Standard practice in hospitals is to fully sedate such children for their comfort and safety, but a new study, led by Martha Curley, the Ellen and Robert Kapito Professor in Nursing Science at the University of Pennsylvania School of Nursing, shows that lighter, more finely-tuned sedation can be just as effective.
The study, published in the Journal of the American Medical Association, shows that this individualized sedation protocol did not increase the time children spend on mechanical ventilators, necessary to help them breath, and did not increase adverse events, such as pain and agitation.
Those factors being equal, having pediatric patients be more awake and responsive is beneficial in monitoring their recovery and avoids some of negative repercussions, such as bedsores that can form after long periods of immobility.
Simply using fewer powerful sedatives is also a boon in and of itself, as the long-term effects of sedation on cognitive development remain unclear.
The study began as way of balancing two competing priorities in pediatric care.
“As clinicians, our primary goal for all of our kids is to keep them comfortable, especially when they are heavily instrumented in the ICU,” Curley said. “The problem is that, if we give them too much sedation, they also stop breathing and stop moving, a state that is not helpful in their recovery.”
To better understand the right balance in the sedation equation, Curley led the study known as RESTORE, or Randomized evaluation of sedation titration for respiratory failure.
“The RESTORE study looks at tailoring the level of sedation to how sick the child is,” Curley said. “When they were very sick, we kept them fully sedated. But as they started getting better, we matched the level of sedation to their need to move and be more responsive.”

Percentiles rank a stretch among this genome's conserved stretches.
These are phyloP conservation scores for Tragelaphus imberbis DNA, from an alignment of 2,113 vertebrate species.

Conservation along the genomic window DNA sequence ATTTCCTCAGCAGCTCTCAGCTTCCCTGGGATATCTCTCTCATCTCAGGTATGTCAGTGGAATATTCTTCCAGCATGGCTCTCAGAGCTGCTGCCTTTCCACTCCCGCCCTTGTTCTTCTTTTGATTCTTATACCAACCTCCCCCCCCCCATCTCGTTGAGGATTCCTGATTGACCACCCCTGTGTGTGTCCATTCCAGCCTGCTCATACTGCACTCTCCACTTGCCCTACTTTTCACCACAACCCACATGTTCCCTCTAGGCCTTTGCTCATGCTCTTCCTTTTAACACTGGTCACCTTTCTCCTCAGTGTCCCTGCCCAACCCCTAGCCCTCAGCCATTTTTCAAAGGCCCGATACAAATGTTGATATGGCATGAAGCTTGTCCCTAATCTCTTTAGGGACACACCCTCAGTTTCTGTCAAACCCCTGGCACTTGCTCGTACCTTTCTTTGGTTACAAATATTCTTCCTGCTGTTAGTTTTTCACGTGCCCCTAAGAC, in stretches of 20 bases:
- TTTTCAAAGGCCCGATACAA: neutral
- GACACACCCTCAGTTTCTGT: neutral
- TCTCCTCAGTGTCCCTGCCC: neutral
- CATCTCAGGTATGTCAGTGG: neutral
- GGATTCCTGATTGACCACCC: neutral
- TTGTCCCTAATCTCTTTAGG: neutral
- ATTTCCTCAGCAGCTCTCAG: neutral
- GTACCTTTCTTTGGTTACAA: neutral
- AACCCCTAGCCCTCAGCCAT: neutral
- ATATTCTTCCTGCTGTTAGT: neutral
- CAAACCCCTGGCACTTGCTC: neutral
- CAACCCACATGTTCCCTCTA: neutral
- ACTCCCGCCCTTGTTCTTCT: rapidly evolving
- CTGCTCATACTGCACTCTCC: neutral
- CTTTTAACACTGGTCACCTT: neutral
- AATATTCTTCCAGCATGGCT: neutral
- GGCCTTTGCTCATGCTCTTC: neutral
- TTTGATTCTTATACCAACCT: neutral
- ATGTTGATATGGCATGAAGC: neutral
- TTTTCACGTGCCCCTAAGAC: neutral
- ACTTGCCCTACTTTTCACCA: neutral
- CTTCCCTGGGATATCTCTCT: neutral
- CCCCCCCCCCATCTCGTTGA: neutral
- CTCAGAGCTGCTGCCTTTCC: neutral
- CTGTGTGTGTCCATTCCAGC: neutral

Data from adult patients showed that this minimal-sedation approach resulted in less time on ventilators. However, it was unclear whether such findings would apply to children, as they are less able to communicate their needs and have a harder time tolerating the various medical interventions performed on them.
“We wanted to know if we could keep kids in a more awake state and have it be safe for them.” Curley said. “If uncomfortable, it’s a safety risk; what 2-year old would ever lay quietly with strangers caring for them?”
Their findings, resulting from data gleaned from 2,449 pediatric patients, showed that their tailored protocol provided a minimum but effective level of sedation.
“We found that the sedation protocol didn’t reduce the time they were on the ventilators, but they had a different sedation experience,” Curley said. “The kids were more awake, more interactive, had fewer pressure ulcers. And being exposed to less of these toxic drugs is a potentially huge benefit for them. We can give kids the best ICU treatment and without harming them.”
Next steps in the RESTORE study will help clarify other health impacts sedation has on pediatric patients. To better understand the long-term effects in the sedation equation, Curley is leading a longitudinal study known as RESTORE-Cognition with colleagues from Seattle Children’s Hospital. This follow-up study will be one of the most comprehensive studies ever undertaken in pediatric critical care. RESTORE-cognition aims to track the outcomes for pediatric patients who received various sedation strategies during acute illness.
“Part of our follow-up study will involve bringing these children back and, after controlling for multiple factors, figuring out which sedatives are the best from a cognitive impact perspective,” Curley said.
This study was supported by grants from the National Heart, Lung and Blood Institute; National Institute of Nursing Research; and National Institutes of Health.
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